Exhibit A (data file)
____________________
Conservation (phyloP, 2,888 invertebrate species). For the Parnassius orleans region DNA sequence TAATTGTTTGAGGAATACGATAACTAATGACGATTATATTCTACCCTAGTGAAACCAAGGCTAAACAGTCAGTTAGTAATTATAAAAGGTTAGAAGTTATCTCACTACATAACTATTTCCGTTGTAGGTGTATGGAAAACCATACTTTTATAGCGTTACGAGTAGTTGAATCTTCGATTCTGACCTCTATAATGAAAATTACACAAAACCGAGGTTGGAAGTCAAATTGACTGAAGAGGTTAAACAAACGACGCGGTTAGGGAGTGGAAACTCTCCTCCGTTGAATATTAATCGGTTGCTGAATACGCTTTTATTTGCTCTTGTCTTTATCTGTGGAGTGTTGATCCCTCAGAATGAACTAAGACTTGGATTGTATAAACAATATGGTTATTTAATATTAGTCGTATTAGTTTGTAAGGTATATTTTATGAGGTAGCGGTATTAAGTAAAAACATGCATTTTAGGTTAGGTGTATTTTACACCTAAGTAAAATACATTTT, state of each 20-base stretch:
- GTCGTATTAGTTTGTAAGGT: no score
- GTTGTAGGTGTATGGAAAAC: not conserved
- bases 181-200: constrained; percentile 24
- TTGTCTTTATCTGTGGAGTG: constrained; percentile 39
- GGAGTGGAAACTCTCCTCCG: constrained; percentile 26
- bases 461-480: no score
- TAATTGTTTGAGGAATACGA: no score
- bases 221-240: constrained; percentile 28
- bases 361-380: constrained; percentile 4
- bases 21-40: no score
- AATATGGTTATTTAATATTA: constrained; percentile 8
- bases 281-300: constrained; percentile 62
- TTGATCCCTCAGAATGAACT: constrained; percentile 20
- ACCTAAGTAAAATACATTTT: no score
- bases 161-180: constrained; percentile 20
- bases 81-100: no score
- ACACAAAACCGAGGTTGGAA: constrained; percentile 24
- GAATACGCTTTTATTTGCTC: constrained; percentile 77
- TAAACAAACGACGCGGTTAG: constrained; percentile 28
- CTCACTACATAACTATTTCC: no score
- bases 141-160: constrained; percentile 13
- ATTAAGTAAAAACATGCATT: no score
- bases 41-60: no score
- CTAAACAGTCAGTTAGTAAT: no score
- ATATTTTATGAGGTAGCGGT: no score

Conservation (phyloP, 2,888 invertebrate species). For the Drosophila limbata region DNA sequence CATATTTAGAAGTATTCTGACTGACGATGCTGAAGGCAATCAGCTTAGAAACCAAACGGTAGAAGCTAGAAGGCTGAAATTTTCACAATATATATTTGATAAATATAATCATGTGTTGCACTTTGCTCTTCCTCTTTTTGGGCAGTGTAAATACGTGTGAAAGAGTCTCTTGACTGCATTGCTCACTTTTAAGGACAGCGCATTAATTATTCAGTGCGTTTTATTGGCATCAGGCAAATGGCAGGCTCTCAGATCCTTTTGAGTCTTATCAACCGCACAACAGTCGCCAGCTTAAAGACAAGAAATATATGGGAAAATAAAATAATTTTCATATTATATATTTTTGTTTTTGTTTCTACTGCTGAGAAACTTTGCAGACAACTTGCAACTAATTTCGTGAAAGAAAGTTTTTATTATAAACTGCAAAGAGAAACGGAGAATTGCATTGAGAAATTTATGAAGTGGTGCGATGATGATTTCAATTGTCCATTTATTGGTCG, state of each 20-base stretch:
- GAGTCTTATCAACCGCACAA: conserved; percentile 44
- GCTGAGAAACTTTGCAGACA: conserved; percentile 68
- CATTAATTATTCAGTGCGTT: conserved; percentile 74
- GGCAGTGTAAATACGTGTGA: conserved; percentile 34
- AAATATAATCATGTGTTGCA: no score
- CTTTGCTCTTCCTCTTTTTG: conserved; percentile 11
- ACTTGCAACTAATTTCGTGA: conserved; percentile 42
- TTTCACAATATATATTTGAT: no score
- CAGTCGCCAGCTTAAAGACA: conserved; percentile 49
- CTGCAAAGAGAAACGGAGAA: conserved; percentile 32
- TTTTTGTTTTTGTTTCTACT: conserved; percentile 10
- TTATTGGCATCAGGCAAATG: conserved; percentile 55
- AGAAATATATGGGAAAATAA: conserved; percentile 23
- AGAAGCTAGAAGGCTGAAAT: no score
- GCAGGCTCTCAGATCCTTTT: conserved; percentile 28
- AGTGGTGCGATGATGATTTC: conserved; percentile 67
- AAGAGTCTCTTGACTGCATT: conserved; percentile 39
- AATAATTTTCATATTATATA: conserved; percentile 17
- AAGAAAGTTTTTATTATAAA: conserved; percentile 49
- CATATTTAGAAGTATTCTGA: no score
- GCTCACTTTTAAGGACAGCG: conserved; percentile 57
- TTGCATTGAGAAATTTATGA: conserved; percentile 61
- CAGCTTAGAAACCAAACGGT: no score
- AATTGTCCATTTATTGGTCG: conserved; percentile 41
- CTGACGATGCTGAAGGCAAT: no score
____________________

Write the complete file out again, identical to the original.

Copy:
Conservation (phyloP, 2,888 invertebrate species). For the Parnassius orleans region DNA sequence TAATTGTTTGAGGAATACGATAACTAATGACGATTATATTCTACCCTAGTGAAACCAAGGCTAAACAGTCAGTTAGTAATTATAAAAGGTTAGAAGTTATCTCACTACATAACTATTTCCGTTGTAGGTGTATGGAAAACCATACTTTTATAGCGTTACGAGTAGTTGAATCTTCGATTCTGACCTCTATAATGAAAATTACACAAAACCGAGGTTGGAAGTCAAATTGACTGAAGAGGTTAAACAAACGACGCGGTTAGGGAGTGGAAACTCTCCTCCGTTGAATATTAATCGGTTGCTGAATACGCTTTTATTTGCTCTTGTCTTTATCTGTGGAGTGTTGATCCCTCAGAATGAACTAAGACTTGGATTGTATAAACAATATGGTTATTTAATATTAGTCGTATTAGTTTGTAAGGTATATTTTATGAGGTAGCGGTATTAAGTAAAAACATGCATTTTAGGTTAGGTGTATTTTACACCTAAGTAAAATACATTTT, state of each 20-base stretch:
- GTCGTATTAGTTTGTAAGGT: no score
- GTTGTAGGTGTATGGAAAAC: not conserved
- bases 181-200: constrained; percentile 24
- TTGTCTTTATCTGTGGAGTG: constrained; percentile 39
- GGAGTGGAAACTCTCCTCCG: constrained; percentile 26
- bases 461-480: no score
- TAATTGTTTGAGGAATACGA: no score
- bases 221-240: constrained; percentile 28
- bases 361-380: constrained; percentile 4
- bases 21-40: no score
- AATATGGTTATTTAATATTA: constrained; percentile 8
- bases 281-300: constrained; percentile 62
- TTGATCCCTCAGAATGAACT: constrained; percentile 20
- ACCTAAGTAAAATACATTTT: no score
- bases 161-180: constrained; percentile 20
- bases 81-100: no score
- ACACAAAACCGAGGTTGGAA: constrained; percentile 24
- GAATACGCTTTTATTTGCTC: constrained; percentile 77
- TAAACAAACGACGCGGTTAG: constrained; percentile 28
- CTCACTACATAACTATTTCC: no score
- bases 141-160: constrained; percentile 13
- ATTAAGTAAAAACATGCATT: no score
- bases 41-60: no score
- CTAAACAGTCAGTTAGTAAT: no score
- ATATTTTATGAGGTAGCGGT: no score

Conservation (phyloP, 2,888 invertebrate species). For the Drosophila limbata region DNA sequence CATATTTAGAAGTATTCTGACTGACGATGCTGAAGGCAATCAGCTTAGAAACCAAACGGTAGAAGCTAGAAGGCTGAAATTTTCACAATATATATTTGATAAATATAATCATGTGTTGCACTTTGCTCTTCCTCTTTTTGGGCAGTGTAAATACGTGTGAAAGAGTCTCTTGACTGCATTGCTCACTTTTAAGGACAGCGCATTAATTATTCAGTGCGTTTTATTGGCATCAGGCAAATGGCAGGCTCTCAGATCCTTTTGAGTCTTATCAACCGCACAACAGTCGCCAGCTTAAAGACAAGAAATATATGGGAAAATAAAATAATTTTCATATTATATATTTTTGTTTTTGTTTCTACTGCTGAGAAACTTTGCAGACAACTTGCAACTAATTTCGTGAAAGAAAGTTTTTATTATAAACTGCAAAGAGAAACGGAGAATTGCATTGAGAAATTTATGAAGTGGTGCGATGATGATTTCAATTGTCCATTTATTGGTCG, state of each 20-base stretch:
- GAGTCTTATCAACCGCACAA: conserved; percentile 44
- GCTGAGAAACTTTGCAGACA: conserved; percentile 68
- CATTAATTATTCAGTGCGTT: conserved; percentile 74
- GGCAGTGTAAATACGTGTGA: conserved; percentile 34
- AAATATAATCATGTGTTGCA: no score
- CTTTGCTCTTCCTCTTTTTG: conserved; percentile 11
- ACTTGCAACTAATTTCGTGA: conserved; percentile 42
- TTTCACAATATATATTTGAT: no score
- CAGTCGCCAGCTTAAAGACA: conserved; percentile 49
- CTGCAAAGAGAAACGGAGAA: conserved; percentile 32
- TTTTTGTTTTTGTTTCTACT: conserved; percentile 10
- TTATTGGCATCAGGCAAATG: conserved; percentile 55
- AGAAATATATGGGAAAATAA: conserved; percentile 23
- AGAAGCTAGAAGGCTGAAAT: no score
- GCAGGCTCTCAGATCCTTTT: conserved; percentile 28
- AGTGGTGCGATGATGATTTC: conserved; percentile 67
- AAGAGTCTCTTGACTGCATT: conserved; percentile 39
- AATAATTTTCATATTATATA: conserved; percentile 17
- AAGAAAGTTTTTATTATAAA: conserved; percentile 49
- CATATTTAGAAGTATTCTGA: no score
- GCTCACTTTTAAGGACAGCG: conserved; percentile 57
- TTGCATTGAGAAATTTATGA: conserved; percentile 61
- CAGCTTAGAAACCAAACGGT: no score
- AATTGTCCATTTATTGGTCG: conserved; percentile 41
- CTGACGATGCTGAAGGCAAT: no score